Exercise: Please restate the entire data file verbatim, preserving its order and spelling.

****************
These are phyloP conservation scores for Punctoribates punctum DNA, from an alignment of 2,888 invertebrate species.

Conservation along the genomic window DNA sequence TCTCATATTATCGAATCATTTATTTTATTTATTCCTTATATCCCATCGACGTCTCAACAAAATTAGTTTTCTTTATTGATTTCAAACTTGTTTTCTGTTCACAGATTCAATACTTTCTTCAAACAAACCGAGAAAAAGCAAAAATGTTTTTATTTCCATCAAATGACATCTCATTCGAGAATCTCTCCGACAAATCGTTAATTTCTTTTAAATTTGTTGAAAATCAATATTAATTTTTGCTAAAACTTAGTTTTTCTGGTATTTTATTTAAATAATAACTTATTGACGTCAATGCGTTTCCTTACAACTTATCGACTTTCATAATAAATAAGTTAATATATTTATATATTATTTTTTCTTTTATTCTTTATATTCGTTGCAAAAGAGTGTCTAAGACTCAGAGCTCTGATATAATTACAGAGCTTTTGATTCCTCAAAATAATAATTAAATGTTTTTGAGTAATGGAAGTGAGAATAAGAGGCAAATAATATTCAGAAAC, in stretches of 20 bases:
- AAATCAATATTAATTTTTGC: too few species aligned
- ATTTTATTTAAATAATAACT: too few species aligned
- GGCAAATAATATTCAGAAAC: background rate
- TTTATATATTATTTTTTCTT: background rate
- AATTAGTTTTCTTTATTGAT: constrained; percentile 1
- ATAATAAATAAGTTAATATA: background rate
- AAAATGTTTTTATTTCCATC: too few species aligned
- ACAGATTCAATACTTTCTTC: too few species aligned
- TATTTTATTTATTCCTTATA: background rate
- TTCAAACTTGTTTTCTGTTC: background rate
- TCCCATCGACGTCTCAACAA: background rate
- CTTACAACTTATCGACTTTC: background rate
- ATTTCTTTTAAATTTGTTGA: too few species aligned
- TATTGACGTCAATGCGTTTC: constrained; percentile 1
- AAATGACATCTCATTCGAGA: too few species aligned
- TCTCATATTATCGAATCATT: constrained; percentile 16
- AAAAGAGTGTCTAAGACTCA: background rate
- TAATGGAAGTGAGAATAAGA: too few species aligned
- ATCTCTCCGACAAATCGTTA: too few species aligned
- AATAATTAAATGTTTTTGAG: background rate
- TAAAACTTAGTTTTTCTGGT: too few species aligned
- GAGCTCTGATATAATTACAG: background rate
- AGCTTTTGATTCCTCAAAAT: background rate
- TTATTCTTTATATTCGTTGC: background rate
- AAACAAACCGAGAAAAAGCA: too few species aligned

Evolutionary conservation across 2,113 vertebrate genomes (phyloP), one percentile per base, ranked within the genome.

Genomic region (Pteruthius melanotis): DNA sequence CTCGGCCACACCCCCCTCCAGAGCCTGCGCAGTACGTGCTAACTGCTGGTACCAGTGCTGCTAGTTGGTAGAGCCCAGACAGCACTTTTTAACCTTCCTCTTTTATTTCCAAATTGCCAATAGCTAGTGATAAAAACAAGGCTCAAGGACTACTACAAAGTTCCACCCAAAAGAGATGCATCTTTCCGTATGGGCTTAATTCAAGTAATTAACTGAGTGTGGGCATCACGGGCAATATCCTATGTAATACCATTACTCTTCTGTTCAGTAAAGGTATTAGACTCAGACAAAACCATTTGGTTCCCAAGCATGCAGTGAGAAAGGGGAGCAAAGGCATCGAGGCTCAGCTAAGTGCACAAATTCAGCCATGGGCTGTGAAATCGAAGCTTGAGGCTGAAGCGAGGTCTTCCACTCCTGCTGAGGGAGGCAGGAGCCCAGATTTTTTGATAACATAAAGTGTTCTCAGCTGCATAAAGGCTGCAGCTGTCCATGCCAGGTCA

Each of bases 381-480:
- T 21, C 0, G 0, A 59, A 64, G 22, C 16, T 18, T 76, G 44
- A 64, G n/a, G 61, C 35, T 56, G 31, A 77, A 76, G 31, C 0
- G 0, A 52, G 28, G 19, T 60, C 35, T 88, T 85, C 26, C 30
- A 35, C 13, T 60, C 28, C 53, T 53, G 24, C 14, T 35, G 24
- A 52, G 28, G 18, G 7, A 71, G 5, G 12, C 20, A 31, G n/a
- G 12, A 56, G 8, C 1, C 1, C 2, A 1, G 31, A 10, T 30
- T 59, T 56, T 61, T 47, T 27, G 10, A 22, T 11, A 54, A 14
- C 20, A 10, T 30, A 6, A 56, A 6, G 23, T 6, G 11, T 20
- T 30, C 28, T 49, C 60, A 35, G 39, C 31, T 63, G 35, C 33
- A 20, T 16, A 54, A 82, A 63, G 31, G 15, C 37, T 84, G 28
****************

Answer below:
These are phyloP conservation scores for Punctoribates punctum DNA, from an alignment of 2,888 invertebrate species.

Conservation along the genomic window DNA sequence TCTCATATTATCGAATCATTTATTTTATTTATTCCTTATATCCCATCGACGTCTCAACAAAATTAGTTTTCTTTATTGATTTCAAACTTGTTTTCTGTTCACAGATTCAATACTTTCTTCAAACAAACCGAGAAAAAGCAAAAATGTTTTTATTTCCATCAAATGACATCTCATTCGAGAATCTCTCCGACAAATCGTTAATTTCTTTTAAATTTGTTGAAAATCAATATTAATTTTTGCTAAAACTTAGTTTTTCTGGTATTTTATTTAAATAATAACTTATTGACGTCAATGCGTTTCCTTACAACTTATCGACTTTCATAATAAATAAGTTAATATATTTATATATTATTTTTTCTTTTATTCTTTATATTCGTTGCAAAAGAGTGTCTAAGACTCAGAGCTCTGATATAATTACAGAGCTTTTGATTCCTCAAAATAATAATTAAATGTTTTTGAGTAATGGAAGTGAGAATAAGAGGCAAATAATATTCAGAAAC, in stretches of 20 bases:
- AAATCAATATTAATTTTTGC: too few species aligned
- ATTTTATTTAAATAATAACT: too few species aligned
- GGCAAATAATATTCAGAAAC: background rate
- TTTATATATTATTTTTTCTT: background rate
- AATTAGTTTTCTTTATTGAT: constrained; percentile 1
- ATAATAAATAAGTTAATATA: background rate
- AAAATGTTTTTATTTCCATC: too few species aligned
- ACAGATTCAATACTTTCTTC: too few species aligned
- TATTTTATTTATTCCTTATA: background rate
- TTCAAACTTGTTTTCTGTTC: background rate
- TCCCATCGACGTCTCAACAA: background rate
- CTTACAACTTATCGACTTTC: background rate
- ATTTCTTTTAAATTTGTTGA: too few species aligned
- TATTGACGTCAATGCGTTTC: constrained; percentile 1
- AAATGACATCTCATTCGAGA: too few species aligned
- TCTCATATTATCGAATCATT: constrained; percentile 16
- AAAAGAGTGTCTAAGACTCA: background rate
- TAATGGAAGTGAGAATAAGA: too few species aligned
- ATCTCTCCGACAAATCGTTA: too few species aligned
- AATAATTAAATGTTTTTGAG: background rate
- TAAAACTTAGTTTTTCTGGT: too few species aligned
- GAGCTCTGATATAATTACAG: background rate
- AGCTTTTGATTCCTCAAAAT: background rate
- TTATTCTTTATATTCGTTGC: background rate
- AAACAAACCGAGAAAAAGCA: too few species aligned

Evolutionary conservation across 2,113 vertebrate genomes (phyloP), one percentile per base, ranked within the genome.

Genomic region (Pteruthius melanotis): DNA sequence CTCGGCCACACCCCCCTCCAGAGCCTGCGCAGTACGTGCTAACTGCTGGTACCAGTGCTGCTAGTTGGTAGAGCCCAGACAGCACTTTTTAACCTTCCTCTTTTATTTCCAAATTGCCAATAGCTAGTGATAAAAACAAGGCTCAAGGACTACTACAAAGTTCCACCCAAAAGAGATGCATCTTTCCGTATGGGCTTAATTCAAGTAATTAACTGAGTGTGGGCATCACGGGCAATATCCTATGTAATACCATTACTCTTCTGTTCAGTAAAGGTATTAGACTCAGACAAAACCATTTGGTTCCCAAGCATGCAGTGAGAAAGGGGAGCAAAGGCATCGAGGCTCAGCTAAGTGCACAAATTCAGCCATGGGCTGTGAAATCGAAGCTTGAGGCTGAAGCGAGGTCTTCCACTCCTGCTGAGGGAGGCAGGAGCCCAGATTTTTTGATAACATAAAGTGTTCTCAGCTGCATAAAGGCTGCAGCTGTCCATGCCAGGTCA

Each of bases 381-480:
- T 21, C 0, G 0, A 59, A 64, G 22, C 16, T 18, T 76, G 44
- A 64, G n/a, G 61, C 35, T 56, G 31, A 77, A 76, G 31, C 0
- G 0, A 52, G 28, G 19, T 60, C 35, T 88, T 85, C 26, C 30
- A 35, C 13, T 60, C 28, C 53, T 53, G 24, C 14, T 35, G 24
- A 52, G 28, G 18, G 7, A 71, G 5, G 12, C 20, A 31, G n/a
- G 12, A 56, G 8, C 1, C 1, C 2, A 1, G 31, A 10, T 30
- T 59, T 56, T 61, T 47, T 27, G 10, A 22, T 11, A 54, A 14
- C 20, A 10, T 30, A 6, A 56, A 6, G 23, T 6, G 11, T 20
- T 30, C 28, T 49, C 60, A 35, G 39, C 31, T 63, G 35, C 33
- A 20, T 16, A 54, A 82, A 63, G 31, G 15, C 37, T 84, G 28